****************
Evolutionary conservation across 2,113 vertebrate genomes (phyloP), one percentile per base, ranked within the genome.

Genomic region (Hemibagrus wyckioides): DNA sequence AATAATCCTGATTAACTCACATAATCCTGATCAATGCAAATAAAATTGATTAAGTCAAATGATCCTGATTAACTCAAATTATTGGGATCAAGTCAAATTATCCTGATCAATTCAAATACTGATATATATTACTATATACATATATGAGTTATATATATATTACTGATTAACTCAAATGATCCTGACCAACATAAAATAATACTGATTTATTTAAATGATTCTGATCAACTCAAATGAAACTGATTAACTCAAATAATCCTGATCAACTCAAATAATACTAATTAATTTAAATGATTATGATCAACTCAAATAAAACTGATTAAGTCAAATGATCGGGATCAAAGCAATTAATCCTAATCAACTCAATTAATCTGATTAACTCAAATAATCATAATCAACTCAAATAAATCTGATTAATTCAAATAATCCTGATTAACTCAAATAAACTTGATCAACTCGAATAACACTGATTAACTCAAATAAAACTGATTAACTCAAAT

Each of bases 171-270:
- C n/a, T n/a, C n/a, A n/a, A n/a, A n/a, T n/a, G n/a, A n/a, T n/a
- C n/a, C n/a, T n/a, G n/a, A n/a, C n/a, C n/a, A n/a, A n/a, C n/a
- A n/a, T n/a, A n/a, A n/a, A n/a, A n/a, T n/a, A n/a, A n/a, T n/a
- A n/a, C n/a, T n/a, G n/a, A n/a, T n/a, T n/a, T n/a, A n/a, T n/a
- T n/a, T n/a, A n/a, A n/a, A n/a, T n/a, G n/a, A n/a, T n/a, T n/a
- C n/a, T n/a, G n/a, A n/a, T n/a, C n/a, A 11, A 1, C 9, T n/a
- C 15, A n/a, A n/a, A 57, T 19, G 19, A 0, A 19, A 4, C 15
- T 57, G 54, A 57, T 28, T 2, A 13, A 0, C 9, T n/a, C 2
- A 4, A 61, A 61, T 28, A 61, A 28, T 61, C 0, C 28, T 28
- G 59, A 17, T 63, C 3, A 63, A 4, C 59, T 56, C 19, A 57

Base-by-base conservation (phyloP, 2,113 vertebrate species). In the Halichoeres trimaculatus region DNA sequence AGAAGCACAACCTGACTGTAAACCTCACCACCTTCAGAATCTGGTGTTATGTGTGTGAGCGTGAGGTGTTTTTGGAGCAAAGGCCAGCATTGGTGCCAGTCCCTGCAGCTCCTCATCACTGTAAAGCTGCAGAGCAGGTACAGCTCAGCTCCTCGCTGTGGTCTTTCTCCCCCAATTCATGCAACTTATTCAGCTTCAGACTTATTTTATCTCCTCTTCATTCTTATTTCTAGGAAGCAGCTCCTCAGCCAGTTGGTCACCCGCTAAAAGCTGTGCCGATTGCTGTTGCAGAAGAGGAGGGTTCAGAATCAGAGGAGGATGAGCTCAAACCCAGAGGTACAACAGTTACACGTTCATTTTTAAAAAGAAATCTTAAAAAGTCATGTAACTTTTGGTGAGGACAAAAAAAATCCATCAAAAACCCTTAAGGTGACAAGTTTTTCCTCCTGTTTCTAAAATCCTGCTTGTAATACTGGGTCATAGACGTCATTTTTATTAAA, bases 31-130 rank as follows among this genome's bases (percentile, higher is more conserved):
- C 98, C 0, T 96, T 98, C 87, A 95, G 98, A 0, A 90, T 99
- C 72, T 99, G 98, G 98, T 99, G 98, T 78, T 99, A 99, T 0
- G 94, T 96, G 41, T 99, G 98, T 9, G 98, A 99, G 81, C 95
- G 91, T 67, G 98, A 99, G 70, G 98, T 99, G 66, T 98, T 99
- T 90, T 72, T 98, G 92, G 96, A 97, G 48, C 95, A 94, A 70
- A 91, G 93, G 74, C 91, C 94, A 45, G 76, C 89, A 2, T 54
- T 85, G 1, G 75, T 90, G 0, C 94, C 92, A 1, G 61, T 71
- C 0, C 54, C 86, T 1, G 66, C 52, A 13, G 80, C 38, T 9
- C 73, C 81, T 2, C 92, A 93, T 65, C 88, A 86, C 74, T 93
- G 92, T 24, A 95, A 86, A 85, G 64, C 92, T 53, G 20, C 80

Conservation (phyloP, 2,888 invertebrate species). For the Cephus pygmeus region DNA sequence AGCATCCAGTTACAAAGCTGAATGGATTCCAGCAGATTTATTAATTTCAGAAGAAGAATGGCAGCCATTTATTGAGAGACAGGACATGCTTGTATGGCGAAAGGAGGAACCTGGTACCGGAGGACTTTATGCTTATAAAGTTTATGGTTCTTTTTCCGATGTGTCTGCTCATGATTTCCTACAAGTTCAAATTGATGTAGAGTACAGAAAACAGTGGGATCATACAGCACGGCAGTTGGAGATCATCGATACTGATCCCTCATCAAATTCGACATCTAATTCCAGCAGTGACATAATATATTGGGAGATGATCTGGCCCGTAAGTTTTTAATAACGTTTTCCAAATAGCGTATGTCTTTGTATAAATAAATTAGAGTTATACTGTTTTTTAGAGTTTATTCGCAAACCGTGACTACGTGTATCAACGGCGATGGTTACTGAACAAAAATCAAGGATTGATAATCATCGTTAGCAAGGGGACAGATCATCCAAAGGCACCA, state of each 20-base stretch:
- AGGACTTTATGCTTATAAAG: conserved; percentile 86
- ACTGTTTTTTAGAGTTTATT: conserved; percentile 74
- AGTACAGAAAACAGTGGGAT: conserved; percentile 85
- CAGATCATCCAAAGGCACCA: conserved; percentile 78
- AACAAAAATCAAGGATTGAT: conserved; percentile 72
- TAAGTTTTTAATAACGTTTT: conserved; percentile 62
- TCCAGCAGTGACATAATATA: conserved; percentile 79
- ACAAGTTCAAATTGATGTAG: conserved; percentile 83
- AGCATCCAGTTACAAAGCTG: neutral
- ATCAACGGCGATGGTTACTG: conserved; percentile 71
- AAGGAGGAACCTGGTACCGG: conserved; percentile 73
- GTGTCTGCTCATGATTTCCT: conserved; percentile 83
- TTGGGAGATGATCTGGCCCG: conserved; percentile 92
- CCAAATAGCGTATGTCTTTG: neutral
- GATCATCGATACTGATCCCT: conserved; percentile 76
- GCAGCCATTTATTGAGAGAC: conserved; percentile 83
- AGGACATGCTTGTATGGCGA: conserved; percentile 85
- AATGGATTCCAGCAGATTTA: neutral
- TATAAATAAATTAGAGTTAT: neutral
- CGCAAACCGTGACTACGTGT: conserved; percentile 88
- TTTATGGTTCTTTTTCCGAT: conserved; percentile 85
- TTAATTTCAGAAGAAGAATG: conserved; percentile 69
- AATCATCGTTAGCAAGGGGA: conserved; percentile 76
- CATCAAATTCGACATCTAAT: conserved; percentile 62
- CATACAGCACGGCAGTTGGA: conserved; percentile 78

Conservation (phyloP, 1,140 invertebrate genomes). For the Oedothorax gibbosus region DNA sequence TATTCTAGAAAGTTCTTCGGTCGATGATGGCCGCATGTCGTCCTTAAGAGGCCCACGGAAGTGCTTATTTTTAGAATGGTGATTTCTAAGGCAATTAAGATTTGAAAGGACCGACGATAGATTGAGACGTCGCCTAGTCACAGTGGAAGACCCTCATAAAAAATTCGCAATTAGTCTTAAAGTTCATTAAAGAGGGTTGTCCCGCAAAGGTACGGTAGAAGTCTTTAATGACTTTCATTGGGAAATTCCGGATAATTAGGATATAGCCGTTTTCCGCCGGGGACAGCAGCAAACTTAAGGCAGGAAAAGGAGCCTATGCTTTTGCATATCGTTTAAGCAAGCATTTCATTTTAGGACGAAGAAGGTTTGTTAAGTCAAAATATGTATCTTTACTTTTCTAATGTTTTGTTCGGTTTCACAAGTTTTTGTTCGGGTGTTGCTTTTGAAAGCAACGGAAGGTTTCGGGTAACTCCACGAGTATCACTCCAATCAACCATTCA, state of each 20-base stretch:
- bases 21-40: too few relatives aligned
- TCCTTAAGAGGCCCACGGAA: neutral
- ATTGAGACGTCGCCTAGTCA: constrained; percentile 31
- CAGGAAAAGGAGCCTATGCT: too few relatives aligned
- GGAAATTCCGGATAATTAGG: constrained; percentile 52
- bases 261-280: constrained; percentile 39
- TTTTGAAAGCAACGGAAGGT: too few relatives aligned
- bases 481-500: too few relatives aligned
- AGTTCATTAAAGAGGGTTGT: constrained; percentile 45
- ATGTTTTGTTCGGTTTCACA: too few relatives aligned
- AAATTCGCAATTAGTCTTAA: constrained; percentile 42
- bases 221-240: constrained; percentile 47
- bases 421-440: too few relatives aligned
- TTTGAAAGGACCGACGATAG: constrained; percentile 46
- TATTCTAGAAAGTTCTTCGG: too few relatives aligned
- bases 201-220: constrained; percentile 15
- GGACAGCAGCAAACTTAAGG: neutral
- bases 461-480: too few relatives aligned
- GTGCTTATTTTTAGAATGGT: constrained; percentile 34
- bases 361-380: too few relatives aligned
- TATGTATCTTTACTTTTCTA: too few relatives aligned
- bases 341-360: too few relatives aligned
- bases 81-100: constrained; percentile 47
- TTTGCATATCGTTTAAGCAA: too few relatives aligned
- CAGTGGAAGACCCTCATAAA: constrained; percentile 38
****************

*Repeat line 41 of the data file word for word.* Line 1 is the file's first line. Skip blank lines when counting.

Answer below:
- GCAGCCATTTATTGAGAGAC: conserved; percentile 83